A Clinical Trial Simulation Evaluating Epinephrine Pharmacokinetics at various Dosing Frequencies during Cardiopulmonary Resuscitation

Background: This article seeks to identify if differences exists in epinephrine blood levels in virtual patients who are administered epinephrine at a dosing interval of either 3-minutes or 5-minutes. According to the most recent, 2015 American Heart Association (AHA) guidelines for cardiopulmonary resuscitation (CPR) epinephrine remains the primary drug of choice during resuscitation with a fixed dose of 1mg for Adult Advanced Cardiovascular Life Support (ACLS) every three to five minutes [1]. Do differences exist in epinephrine kinetics during simulated CPR scenarios in virtual adult patients of varying health backgrounds? This article will used published population pharmacokinetic parameters and dosing simulations will be conducted according to the 2015 AHA adult guidelines. Prior to the pharmacokinetic simulations, this article will review the reported sources of variability influencing epinephrine pharmacokinetics. Read full text »

FINDRISC scale as a common tool to assess the risk of diabetes type 2

Background: The aim of the study was to evaluate the risk of developing type 2 diabetes among middle-aged and elderly with the use of FINDRISC scale. Material and methods: The study involved 200 people. Those participating in the study were given the form representing the scale of developing diabetes risk, based on FINDRISC scale and classified into one of five groups of risk of developing type 2 diabetes within 10 years. Results: 47% of examined patients are of a moderate, high or very high risk of developing diabetes type 2. There was no significant difference between men and women. The correlation between age and the risk of developing diabetes type 2 appeared insignificant. The correlation between BMI and the risk as well as waist circumference and the risk appeared to be high, positive. Conclusions: FINDRISC scale is a simple tool to rank the risk of developing diabetes in the general popula- tion, among the overweight or obese patients having positive family history of developing diabetes. Read full text »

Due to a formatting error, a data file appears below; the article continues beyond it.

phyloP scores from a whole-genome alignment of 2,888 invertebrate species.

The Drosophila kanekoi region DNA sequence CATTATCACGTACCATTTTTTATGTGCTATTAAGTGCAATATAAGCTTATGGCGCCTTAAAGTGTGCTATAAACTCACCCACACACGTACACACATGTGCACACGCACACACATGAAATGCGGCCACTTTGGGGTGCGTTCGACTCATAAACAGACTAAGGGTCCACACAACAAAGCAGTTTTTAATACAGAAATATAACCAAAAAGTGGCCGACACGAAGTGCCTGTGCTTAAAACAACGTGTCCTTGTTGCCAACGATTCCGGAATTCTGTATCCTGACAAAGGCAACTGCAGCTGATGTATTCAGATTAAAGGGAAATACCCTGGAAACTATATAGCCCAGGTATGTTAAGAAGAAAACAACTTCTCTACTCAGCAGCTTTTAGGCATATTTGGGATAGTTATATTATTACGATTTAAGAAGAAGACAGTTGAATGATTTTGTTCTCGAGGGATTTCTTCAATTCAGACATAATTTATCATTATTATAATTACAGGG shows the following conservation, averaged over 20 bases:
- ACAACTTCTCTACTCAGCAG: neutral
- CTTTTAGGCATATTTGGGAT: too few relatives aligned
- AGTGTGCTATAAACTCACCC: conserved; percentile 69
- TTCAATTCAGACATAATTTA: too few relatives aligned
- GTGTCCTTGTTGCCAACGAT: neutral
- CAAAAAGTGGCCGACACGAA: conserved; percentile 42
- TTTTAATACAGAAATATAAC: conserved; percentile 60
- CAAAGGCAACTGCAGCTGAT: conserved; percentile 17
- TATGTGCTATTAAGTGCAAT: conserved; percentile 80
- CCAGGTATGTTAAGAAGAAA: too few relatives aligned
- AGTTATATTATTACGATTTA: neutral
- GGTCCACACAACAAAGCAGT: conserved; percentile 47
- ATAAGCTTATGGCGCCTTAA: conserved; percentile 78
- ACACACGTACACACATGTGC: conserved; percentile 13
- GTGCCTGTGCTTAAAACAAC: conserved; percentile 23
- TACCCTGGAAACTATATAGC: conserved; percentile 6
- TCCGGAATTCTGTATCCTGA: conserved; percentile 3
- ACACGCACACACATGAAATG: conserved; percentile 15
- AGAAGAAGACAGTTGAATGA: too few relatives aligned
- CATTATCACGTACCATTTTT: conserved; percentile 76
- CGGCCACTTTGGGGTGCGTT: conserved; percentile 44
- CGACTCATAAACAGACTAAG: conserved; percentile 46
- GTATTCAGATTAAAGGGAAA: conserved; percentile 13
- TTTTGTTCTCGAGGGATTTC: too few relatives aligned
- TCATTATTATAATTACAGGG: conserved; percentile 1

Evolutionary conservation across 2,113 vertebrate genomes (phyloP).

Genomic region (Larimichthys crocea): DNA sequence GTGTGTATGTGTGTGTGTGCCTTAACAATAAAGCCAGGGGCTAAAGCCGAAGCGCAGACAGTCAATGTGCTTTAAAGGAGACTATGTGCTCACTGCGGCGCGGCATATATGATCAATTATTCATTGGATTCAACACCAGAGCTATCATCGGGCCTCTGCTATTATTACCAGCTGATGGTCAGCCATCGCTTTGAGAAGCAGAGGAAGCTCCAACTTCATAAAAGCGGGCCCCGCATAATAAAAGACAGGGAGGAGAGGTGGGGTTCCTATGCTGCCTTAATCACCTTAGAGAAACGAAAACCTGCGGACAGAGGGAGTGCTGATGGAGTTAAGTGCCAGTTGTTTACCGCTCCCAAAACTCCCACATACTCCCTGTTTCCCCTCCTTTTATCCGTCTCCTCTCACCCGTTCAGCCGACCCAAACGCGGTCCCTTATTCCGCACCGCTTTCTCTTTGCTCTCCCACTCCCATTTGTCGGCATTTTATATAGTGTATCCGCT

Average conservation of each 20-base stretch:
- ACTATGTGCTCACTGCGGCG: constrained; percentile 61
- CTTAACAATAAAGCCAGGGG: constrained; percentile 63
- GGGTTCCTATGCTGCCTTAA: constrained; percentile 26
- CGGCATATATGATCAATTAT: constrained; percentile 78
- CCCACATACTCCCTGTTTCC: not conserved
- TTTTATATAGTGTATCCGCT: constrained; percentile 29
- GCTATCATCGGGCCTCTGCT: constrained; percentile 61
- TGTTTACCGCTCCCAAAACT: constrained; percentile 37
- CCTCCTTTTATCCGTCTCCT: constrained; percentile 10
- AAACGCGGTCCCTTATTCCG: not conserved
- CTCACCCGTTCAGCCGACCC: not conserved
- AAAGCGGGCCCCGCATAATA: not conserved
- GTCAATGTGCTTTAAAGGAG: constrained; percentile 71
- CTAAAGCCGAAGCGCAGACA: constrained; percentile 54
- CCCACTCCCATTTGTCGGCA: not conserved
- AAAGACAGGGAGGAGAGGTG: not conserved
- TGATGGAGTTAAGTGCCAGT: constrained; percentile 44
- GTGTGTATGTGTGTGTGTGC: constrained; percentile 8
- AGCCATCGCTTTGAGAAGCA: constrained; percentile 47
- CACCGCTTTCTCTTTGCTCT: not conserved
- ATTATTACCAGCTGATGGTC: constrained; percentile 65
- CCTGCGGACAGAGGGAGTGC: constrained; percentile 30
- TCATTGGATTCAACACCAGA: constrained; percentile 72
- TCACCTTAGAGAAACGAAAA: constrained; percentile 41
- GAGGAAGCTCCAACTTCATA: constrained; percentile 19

The Prevalence Of Mycoplasma In Pregnant Women’s Genital Tracts Delivering In TERTIARY Hospital

Background: The aim of this study was to evaluate the prevalence of Mycoplasma hominis and Ureaplasma urealyticum among pregnant women and an attempt to identify risk factors for maternal infection and assessment of the impact of infection on perinatal outcomes. Material and methods: Patients included into the analysis were divided into 2 groups. The first group consisted of 97 (78.9%) women who had not isolated the strains of Mycoplasma, and the second group of 26 (21.1%) women who had isolated a strain of Mycoplasma. Results: Women who had isolated strains of Mycoplasma were significantly younger (p=0.0031), less frequently completed higher education (p=0.0163), less frequently were married (p=0.0061). Women who were not classified with Mycoplasma were more frequently multiparas (p=0.012) and were more likely to have previous caesarean birth (p=0.022). The groups did not differ significantly in terms of gestational age at birth, the incidence of premature rupture of membranes, intrauterine infection, the percentage of women who gave birth vaginally, the birth weight of newborns and the condition of the newborns after delivery. The neonatal respiratory support type nCPAP was more frequently applied to the babies born to mothers who had isolated Mycoplasma. Conclusions: Based on the survey results and data from the world literature, it can be concluded that women with pre-term labour and PROM should be tested for Mycoplasma colonization and the newborn should be observed primarily in terms of complications caused by respiratory tract. Colonization with Mycoplasma in term pregnancy does not impact significantly maternal and neonatal outcome. Read full text »